Business establishments / Public accommodations FAQs

What can people do if they are denied service by a business establishment because of their race, sex, religion, or any other category protected under the Unruh Civil Rights Act?

People who believe they have been discriminated against in violation of the Unruh Civil Rights Act may file a complaint with the Department of Fair Employment and Housing (DFEH) or they may file a private lawsuit.

Start by filing a “Pre-Complaint Inquiry.” You can find that form using any of the following methods:

  • Use the Department’s online system, which is called Houdini. When you begin, you will see instructions how to open a free account. From then on you can use the service to communicate with DFEH.
  • Call the Communication Center at 800-884-1684 (voice). If you are deaf or hard of hearing, please call 800-884-1684 (voice or 711 relay operator) or 800-700-2320 (TTY)
  • Print and fill out a hard copy of the “Pre-Complaint Inquiry” form that matches your issue and send it:
Is there a time limit for filing an Unruh discrimination complaint with the Department?

Yes. All Unruh Civil Rights Act complaints must be filed with the Department of Fair Employment and Housing within one year of the discriminatory act. But an individual may file a private lawsuit without first filing a complaint with the Department. Private lawsuits must be filed within two years of the discriminatory act.

Can businesses charge men and women different prices for the same services?

No. The Unruh Civil Rights Act prohibits gender discrimination by businesses in their pricing practices. For example, a dry-cleaner business cannot charge more to clean a woman’s blouse than a man’s shirt when the two items are similar in detail; or a hair stylist cannot charge more to trim a woman’s hair than a man’s when the hair is similar in length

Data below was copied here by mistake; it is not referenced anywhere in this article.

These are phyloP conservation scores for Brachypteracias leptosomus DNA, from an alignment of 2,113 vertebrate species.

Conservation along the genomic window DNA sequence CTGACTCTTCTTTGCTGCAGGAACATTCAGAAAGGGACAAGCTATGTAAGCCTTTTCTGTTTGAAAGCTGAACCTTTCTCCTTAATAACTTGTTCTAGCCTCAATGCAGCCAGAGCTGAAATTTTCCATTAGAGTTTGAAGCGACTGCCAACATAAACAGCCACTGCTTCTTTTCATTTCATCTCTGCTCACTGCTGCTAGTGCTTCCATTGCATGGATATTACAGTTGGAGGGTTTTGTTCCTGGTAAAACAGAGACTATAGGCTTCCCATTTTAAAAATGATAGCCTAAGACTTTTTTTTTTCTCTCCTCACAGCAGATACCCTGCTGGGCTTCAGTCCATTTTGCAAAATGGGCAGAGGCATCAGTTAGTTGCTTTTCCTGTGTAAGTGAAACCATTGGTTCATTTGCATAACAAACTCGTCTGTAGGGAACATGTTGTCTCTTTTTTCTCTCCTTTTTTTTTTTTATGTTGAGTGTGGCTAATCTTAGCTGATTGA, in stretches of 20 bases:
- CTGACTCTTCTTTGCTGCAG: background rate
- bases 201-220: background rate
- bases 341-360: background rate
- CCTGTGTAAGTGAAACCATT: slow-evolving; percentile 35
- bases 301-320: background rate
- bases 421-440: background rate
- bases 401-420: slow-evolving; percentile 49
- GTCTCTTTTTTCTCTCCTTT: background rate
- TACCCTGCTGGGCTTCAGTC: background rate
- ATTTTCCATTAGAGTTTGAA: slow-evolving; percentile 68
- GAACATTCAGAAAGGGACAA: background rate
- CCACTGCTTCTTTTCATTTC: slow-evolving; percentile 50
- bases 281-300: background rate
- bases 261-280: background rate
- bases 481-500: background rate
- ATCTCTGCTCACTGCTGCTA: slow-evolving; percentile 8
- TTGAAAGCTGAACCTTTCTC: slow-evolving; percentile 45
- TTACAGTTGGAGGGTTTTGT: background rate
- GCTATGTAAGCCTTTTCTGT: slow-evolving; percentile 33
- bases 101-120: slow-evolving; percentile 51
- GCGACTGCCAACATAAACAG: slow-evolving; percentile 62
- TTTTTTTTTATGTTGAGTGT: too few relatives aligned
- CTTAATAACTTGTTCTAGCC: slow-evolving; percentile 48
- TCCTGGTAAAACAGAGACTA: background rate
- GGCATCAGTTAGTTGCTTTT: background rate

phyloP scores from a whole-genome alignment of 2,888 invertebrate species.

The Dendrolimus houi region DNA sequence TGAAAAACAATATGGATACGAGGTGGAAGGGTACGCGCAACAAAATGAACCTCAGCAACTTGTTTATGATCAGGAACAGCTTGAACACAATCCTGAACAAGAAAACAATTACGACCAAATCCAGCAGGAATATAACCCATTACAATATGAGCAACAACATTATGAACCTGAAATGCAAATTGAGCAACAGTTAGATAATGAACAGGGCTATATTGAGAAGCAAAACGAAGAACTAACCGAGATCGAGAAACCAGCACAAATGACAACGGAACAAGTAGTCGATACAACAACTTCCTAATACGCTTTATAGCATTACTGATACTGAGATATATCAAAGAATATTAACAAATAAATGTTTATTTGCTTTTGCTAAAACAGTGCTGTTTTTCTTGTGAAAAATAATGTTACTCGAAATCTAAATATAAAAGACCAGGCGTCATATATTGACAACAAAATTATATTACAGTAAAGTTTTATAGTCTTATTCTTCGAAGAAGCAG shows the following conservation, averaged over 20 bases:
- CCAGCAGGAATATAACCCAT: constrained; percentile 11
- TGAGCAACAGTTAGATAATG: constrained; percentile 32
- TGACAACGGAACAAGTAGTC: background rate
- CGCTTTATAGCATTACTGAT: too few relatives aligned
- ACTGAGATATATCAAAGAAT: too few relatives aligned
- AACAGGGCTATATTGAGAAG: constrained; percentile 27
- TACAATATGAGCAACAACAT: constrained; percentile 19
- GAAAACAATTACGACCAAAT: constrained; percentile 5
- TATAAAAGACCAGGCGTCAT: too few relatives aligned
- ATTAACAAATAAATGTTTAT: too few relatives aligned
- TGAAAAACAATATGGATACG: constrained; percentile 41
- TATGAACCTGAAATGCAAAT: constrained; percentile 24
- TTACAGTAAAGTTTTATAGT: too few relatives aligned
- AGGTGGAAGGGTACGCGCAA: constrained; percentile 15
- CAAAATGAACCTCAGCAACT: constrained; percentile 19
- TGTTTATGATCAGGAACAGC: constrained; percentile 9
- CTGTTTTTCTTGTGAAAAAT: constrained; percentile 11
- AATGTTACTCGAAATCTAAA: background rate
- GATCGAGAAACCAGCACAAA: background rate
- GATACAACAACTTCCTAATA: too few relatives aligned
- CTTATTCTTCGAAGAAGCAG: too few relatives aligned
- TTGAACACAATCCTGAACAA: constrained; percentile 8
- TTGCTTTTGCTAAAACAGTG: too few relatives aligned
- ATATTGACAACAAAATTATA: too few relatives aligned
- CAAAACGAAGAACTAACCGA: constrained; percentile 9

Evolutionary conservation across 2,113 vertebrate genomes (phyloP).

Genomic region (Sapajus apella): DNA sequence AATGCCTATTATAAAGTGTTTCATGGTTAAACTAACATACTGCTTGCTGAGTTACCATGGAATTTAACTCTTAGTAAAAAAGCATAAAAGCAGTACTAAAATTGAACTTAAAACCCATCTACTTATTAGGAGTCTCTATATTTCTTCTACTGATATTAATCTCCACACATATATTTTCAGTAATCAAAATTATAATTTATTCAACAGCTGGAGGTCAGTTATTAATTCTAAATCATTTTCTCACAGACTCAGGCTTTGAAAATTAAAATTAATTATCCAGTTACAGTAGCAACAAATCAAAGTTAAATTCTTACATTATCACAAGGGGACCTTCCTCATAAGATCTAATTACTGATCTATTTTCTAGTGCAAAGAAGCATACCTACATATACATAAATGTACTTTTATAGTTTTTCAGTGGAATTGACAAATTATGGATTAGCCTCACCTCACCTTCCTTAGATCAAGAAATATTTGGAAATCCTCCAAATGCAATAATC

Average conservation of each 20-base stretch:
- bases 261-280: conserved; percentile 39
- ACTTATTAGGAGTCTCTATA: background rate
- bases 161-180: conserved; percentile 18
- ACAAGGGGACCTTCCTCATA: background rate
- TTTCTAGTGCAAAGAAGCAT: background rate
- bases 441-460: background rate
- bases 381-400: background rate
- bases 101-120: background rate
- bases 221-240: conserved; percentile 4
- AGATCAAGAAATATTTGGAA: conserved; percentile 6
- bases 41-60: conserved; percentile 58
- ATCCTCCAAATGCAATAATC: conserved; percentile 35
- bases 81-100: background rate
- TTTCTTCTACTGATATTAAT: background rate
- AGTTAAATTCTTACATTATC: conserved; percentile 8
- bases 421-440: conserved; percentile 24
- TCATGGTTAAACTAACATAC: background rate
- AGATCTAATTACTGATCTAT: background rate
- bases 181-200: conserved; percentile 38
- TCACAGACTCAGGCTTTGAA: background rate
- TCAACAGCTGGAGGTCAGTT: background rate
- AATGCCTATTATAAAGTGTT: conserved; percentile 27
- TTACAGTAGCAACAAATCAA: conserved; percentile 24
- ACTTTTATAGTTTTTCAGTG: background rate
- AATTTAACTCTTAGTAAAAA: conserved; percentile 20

Can a business have a “ladies night” promotion where only women get a discount or free service?

No. The Unruh Civil Rights Act prohibits offering promotions or discounts based on sex or gender.

Can a business have separate spaces for men and women?

Except for separate bathrooms, locker rooms or other areas where people are unclothed such as a spa, a business that is open to the public cannot have separate spaces for men and women. For example, a gym cannot have a “women only” or “men only” exercise room.

Can a business exclude men or women?

No. A business establishment that would otherwise be completely open to the public cannot exclude people because of their sex. Excluding one sex from the premises even for limited times also violates the Unruh Civil Rights Act.

Can a restaurant or hotel deny service to individuals because of their sexual orientation?

No. The Unruh Civil Rights Act prohibits discrimination based on sexual orientation by all business establishments in California.